It is also important for you to have an active, visible, enforced safety program. Demand that eye protection be worn at all times. Insist that eye protection meet the legal standards of your community. Ask questions about safety on your quizzes and tests. Establish safety guidelines for your students. One approach is to have students (and legal guardians) sign safety regulations. Provide two copies, one for your files and one for the student's reference. These may be written in the form of a safety contract with the student. Consult local school district authorities to determine the details of how such a set of safety regulations should be written and presented to the students. Among the many guidelines that may be found in such contracts, here are some items to consider:
An unprepared laboratory worker is an unsafe worker; read advance assignments before coming to laboratory. Read the hazards and precautions before doing any laboratory work. If there is anything you do not understand about safety, ask your instructor before you start.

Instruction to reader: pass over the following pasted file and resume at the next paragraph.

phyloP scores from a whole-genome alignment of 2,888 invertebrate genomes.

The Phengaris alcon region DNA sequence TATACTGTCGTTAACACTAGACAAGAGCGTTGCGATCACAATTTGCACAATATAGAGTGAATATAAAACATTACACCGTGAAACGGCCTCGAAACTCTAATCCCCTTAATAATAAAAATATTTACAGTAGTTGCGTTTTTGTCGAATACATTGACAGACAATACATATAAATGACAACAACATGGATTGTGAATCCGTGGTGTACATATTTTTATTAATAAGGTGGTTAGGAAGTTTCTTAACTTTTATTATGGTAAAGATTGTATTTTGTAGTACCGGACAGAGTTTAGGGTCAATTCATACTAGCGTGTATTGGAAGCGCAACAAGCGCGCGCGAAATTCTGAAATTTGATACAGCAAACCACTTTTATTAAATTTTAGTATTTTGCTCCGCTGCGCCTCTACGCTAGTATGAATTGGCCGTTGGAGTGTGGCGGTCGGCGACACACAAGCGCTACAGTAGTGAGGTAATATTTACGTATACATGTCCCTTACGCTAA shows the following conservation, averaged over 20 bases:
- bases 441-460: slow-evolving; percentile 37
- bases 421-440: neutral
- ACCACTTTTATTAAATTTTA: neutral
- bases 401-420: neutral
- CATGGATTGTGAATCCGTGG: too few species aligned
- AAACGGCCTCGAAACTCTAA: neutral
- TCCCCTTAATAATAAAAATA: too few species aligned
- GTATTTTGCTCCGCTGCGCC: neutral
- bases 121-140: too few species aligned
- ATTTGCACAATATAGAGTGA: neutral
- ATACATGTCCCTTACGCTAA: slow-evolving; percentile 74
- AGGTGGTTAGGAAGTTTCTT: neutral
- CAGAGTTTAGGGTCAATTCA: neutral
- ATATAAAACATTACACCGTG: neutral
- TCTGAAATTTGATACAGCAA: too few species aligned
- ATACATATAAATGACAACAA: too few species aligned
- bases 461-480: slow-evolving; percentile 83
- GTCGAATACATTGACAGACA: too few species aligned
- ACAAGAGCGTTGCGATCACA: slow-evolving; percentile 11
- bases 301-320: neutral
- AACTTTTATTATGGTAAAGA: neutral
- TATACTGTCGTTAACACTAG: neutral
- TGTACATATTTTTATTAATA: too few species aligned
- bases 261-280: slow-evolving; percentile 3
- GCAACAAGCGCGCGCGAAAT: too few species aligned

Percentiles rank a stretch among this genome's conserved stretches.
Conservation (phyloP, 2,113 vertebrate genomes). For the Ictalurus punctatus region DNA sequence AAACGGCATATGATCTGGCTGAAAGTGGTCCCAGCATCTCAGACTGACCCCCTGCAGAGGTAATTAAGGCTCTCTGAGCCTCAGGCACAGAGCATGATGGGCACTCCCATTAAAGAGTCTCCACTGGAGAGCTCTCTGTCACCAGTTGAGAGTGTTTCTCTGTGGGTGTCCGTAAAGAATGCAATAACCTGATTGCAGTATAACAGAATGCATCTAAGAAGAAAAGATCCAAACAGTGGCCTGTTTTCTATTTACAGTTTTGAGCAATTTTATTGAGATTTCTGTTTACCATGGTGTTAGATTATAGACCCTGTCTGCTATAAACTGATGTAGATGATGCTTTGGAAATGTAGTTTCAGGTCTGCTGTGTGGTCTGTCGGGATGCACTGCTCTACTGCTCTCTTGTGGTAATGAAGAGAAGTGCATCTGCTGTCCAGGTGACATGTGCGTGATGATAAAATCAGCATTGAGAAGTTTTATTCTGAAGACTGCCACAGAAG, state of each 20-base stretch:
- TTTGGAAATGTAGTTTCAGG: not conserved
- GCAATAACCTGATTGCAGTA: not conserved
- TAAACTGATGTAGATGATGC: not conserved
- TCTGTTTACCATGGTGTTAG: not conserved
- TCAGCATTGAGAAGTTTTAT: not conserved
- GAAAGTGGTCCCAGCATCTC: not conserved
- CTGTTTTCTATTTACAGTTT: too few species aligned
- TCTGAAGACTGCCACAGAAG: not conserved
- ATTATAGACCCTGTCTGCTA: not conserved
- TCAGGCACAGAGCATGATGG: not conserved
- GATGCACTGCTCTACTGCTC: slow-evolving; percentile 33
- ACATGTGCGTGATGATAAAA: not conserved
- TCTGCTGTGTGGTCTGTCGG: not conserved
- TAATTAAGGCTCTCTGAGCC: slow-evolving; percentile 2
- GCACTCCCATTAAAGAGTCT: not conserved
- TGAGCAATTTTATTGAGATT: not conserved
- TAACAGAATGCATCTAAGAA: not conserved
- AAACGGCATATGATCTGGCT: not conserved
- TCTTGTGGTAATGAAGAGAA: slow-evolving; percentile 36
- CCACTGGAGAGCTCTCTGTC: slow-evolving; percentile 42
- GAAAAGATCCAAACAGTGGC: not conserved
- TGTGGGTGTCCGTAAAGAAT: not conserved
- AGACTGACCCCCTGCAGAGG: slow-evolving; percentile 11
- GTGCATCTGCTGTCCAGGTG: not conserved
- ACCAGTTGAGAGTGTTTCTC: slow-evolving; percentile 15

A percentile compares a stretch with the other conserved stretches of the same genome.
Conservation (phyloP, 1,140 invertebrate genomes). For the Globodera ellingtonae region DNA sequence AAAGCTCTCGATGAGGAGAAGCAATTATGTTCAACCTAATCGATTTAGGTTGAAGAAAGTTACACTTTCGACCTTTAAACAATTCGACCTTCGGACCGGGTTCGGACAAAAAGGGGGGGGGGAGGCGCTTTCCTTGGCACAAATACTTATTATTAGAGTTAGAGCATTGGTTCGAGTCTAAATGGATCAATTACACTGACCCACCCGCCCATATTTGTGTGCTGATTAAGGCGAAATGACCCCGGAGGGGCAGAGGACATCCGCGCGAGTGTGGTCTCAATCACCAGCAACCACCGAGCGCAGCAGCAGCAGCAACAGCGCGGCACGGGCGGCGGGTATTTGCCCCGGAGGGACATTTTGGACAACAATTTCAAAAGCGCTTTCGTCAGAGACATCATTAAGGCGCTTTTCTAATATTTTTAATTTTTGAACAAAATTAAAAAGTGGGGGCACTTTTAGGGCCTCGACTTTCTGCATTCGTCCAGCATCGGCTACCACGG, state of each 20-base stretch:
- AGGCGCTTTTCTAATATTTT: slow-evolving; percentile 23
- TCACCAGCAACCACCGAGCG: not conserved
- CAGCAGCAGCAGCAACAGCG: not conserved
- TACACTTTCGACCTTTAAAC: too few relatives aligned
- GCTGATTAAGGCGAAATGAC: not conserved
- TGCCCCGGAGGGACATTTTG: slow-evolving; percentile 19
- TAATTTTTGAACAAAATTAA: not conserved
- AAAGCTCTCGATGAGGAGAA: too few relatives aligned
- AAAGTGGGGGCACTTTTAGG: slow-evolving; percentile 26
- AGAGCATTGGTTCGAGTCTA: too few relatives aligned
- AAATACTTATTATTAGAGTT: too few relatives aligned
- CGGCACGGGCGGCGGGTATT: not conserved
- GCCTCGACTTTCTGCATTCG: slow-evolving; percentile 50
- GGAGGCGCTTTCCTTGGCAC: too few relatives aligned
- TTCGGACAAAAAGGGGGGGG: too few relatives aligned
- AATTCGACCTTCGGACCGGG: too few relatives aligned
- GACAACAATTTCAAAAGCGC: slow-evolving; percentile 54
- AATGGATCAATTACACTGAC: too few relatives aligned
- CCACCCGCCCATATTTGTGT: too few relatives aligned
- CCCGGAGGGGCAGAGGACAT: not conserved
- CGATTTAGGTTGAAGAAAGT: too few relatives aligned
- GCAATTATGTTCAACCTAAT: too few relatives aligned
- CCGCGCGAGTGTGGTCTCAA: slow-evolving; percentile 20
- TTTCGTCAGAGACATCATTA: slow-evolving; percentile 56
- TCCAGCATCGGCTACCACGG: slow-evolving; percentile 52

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All experiments are arranged by a number. Similar types of experiments are grouped together.
Lesson labels also reflect the type of activity being described. DEMO suggests an activity best performed as teacher-centered classroom demonstration. Lessons labelled EXPT are best performed as student-centered classroom experiments. Lessons labelled DMEX may be performed in either mode, the choice depending upon available equipment, other resources, the nature of the specific student group, the space available, and other factors. The authors encourage the use of students as doers and thinkers in all of the DEMO experiments, except in cases where safety or skill-level reasons might preclude students doing. Several DEMO experiments may be performed by students if sufficient equipment is available.
All teachers should begin their review of these materials by consulting "General Techniques for Teachers" for general suggestions about practice.